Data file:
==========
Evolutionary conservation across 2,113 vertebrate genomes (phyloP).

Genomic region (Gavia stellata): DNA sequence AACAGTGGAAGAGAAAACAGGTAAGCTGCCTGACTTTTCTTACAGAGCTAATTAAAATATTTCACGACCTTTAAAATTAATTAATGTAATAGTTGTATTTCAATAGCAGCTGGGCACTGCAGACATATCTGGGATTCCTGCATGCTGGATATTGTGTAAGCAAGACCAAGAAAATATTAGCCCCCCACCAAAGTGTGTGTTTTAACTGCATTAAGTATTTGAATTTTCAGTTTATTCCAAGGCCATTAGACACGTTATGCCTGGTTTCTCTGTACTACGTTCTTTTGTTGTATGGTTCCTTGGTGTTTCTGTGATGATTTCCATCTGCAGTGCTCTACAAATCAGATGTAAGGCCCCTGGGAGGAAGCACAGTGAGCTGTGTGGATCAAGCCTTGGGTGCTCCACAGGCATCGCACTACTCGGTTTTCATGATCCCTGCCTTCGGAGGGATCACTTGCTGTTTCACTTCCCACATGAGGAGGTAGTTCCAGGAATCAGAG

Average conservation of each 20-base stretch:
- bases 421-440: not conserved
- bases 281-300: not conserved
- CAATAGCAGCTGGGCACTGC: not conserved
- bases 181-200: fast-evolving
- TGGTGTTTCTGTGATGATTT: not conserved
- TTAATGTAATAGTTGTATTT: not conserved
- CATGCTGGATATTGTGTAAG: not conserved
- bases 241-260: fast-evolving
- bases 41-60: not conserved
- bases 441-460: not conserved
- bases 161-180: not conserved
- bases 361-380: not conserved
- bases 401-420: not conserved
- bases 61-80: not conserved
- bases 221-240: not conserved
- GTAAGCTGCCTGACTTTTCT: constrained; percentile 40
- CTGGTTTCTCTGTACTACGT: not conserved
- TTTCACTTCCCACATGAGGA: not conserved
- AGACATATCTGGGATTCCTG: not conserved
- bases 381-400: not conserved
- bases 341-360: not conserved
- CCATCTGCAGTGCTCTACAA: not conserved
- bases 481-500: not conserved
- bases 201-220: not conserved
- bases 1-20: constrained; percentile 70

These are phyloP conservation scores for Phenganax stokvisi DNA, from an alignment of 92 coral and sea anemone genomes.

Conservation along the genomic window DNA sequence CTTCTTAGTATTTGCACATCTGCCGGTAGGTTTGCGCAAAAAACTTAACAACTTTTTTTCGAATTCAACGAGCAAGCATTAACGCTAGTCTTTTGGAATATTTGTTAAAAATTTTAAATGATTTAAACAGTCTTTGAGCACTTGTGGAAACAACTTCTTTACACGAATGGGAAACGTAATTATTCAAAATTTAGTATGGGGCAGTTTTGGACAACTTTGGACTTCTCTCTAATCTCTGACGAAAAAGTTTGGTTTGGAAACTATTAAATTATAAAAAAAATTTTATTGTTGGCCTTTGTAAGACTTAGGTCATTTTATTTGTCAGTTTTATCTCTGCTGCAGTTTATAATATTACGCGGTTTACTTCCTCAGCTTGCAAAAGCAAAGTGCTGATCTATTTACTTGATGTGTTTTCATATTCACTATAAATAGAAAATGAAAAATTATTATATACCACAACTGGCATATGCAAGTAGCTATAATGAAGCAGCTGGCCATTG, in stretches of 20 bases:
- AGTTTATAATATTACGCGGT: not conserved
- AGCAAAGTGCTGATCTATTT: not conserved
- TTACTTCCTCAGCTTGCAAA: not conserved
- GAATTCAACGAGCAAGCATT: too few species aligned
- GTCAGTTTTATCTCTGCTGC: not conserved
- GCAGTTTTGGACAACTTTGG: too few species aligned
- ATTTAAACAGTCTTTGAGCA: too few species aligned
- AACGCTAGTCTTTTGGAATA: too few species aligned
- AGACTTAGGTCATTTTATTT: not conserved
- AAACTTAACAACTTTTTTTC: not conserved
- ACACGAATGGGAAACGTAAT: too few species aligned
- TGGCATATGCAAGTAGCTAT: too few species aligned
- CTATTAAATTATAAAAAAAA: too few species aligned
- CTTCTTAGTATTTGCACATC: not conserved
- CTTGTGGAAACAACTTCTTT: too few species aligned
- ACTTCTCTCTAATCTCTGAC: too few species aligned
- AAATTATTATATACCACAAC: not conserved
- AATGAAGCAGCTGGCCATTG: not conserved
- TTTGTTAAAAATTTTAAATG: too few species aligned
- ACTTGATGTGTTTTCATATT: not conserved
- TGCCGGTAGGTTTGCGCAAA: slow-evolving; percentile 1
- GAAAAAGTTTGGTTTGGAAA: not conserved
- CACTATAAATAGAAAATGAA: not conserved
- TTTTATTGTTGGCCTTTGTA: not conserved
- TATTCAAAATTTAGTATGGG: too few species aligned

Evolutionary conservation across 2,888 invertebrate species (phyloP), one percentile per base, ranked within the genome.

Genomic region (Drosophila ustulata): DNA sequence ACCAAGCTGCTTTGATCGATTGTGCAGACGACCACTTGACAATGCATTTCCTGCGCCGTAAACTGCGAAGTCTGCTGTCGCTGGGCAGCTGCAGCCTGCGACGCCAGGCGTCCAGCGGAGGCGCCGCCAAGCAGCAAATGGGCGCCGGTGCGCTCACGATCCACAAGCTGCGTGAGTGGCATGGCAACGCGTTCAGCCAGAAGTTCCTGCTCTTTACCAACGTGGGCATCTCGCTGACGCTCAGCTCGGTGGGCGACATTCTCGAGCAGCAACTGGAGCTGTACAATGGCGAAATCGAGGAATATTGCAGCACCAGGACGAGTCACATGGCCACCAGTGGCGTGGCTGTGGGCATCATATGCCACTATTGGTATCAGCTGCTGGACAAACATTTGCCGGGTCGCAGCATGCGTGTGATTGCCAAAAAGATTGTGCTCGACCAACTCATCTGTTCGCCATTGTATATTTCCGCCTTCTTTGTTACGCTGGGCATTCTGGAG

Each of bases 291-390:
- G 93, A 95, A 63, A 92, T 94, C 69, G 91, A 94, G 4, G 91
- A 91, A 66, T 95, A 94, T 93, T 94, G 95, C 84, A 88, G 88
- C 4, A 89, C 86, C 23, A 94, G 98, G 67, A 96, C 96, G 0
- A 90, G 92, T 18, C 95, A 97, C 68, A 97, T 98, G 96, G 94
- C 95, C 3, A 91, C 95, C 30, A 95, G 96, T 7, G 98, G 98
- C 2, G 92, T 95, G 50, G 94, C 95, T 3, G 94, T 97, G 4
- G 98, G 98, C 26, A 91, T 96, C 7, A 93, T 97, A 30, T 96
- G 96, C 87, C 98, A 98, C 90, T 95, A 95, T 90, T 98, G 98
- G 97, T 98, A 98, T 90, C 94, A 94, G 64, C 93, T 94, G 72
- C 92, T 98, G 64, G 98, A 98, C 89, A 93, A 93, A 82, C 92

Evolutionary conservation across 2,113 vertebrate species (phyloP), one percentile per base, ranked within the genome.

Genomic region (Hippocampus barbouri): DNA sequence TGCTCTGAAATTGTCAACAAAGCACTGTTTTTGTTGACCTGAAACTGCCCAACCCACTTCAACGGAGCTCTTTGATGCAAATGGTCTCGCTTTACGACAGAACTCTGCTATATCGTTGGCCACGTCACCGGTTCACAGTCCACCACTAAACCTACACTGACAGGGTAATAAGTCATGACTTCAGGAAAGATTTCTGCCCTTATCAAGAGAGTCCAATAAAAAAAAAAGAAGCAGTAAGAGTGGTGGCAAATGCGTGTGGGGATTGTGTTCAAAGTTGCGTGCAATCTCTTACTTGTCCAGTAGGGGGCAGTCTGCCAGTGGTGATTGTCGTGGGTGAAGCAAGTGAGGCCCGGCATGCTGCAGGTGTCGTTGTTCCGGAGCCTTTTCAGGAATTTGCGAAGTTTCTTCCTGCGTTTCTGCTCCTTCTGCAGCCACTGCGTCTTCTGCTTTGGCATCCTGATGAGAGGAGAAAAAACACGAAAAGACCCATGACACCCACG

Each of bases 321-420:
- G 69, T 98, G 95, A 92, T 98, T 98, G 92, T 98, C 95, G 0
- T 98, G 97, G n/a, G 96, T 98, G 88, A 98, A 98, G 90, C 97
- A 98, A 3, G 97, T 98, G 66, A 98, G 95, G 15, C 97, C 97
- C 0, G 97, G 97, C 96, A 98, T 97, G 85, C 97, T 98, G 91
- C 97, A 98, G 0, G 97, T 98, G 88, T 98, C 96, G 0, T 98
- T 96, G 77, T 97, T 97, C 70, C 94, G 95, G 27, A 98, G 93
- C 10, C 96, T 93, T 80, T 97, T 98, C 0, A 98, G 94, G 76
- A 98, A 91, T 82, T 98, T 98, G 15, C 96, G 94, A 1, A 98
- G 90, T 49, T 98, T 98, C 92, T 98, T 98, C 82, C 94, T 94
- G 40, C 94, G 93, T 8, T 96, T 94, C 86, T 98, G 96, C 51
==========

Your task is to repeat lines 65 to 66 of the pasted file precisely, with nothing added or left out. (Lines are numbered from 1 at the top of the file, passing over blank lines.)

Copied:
- G 98, G 98, C 26, A 91, T 96, C 7, A 93, T 97, A 30, T 96
- G 96, C 87, C 98, A 98, C 90, T 95, A 95, T 90, T 98, G 98